Jack worked out for the Pelicans on Thursday night and joined the team for practice Friday.

New Orleans plays next on Saturday night at Dallas.

Report: Cavaliers, Rockets — not Warriors — looking to add waived Andrew Bogut

DALLAS, TX - SEPTEMBER 26:  Andrew Bogut #6 of the Dallas Mavericks poses for a portrait during the Dallas Mavericks Media Day held at American Airlines Center on September 26, 2016 in Dallas, Texas. NOTE TO USER: User expressly acknowledges and agrees that, by downloading and or using this photograph, User is consenting to the terms and conditions of the Getty Images License Agreement.  (Photo by Tom Pennington/Getty Images)
Getty Images
1 Comment

Some veteran players who can help a contender are about to hit the market via the waiver wire. Deron Williams is one, and the buzz around the league is he is destined for Cleveland. Matt Barnes is another.

Andrew Bogut will almost have his pick of contenders — including the Warriors, the NBA reviewed its rules and said that the Warriors can sign him even though they waived him a year ago — but it seems the Cavaliers and Rockets are at the top of the list, reports the Akron Beacon Journal’s Jason Lloyd.

There will be a number of suitors in pursuit of Bogut, who is also eligible to return to the Warriors because he was traded from Dallas to Philadelphia. He is ineligible to return only to the team that most recently traded him, which in this case is the Mavericks. So if the Warriors want him back, they may pursue him. The Cavs have long had their eye on Bogut, but they’ll have competition for him – primarily from the Houston Rockets.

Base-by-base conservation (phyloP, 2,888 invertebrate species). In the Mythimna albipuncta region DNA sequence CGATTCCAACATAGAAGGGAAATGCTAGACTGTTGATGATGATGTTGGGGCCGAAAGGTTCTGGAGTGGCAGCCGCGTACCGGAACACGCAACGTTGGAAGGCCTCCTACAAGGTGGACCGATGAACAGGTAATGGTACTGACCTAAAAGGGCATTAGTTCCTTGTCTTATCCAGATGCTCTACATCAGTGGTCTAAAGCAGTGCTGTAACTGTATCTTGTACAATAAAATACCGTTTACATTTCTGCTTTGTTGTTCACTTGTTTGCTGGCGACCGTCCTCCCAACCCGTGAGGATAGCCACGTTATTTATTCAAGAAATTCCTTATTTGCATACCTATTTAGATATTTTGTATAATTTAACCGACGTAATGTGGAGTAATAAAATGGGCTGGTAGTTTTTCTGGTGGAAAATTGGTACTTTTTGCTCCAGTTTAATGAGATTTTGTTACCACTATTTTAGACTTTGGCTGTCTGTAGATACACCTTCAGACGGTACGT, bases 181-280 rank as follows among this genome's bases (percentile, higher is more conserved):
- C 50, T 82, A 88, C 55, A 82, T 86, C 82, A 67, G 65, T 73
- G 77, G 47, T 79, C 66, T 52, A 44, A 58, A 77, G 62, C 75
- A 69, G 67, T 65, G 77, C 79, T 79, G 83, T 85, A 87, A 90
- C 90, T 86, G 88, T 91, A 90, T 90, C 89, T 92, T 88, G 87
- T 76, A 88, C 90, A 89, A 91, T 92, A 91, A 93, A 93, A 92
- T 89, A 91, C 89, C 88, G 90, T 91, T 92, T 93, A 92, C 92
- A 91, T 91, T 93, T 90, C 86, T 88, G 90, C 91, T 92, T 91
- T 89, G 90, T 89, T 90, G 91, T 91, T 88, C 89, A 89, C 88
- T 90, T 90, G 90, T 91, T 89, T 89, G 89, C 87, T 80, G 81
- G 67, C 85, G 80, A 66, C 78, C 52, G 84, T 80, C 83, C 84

Steve Kerr said the Warriors were not looking to add a big man to the roster out of the waiver pool, instead looking at wings and guards. You know, more shooting.

Bogut was traded to Philadelphia from Dallas as part of the Nerlens Noel deal, but the Sixers are expected to waive him in the coming days.

Report: Steve Ballmer in talks with Rams’ owner Kroenke to move Clippers to Inglewood

LOS ANGELES CA - OCTOBER 29: Steve Ballmer (C), owner of the Los Angeles Clippers, cheers for his team with his wife Connie Ballmer (L) at his side during pre game ceremonies before the home opener against Dallas Mavericks at Staples Center October 29, 2015, in Los Angeles California. NOTE TO USER: User expressly acknowledges and agrees that, by downloading and or using this photograph, User is consenting to the terms and conditions of the Getty Images License Agreement. (Photo by Kevork Djansezian/Getty Images)
Getty Images
4 Comments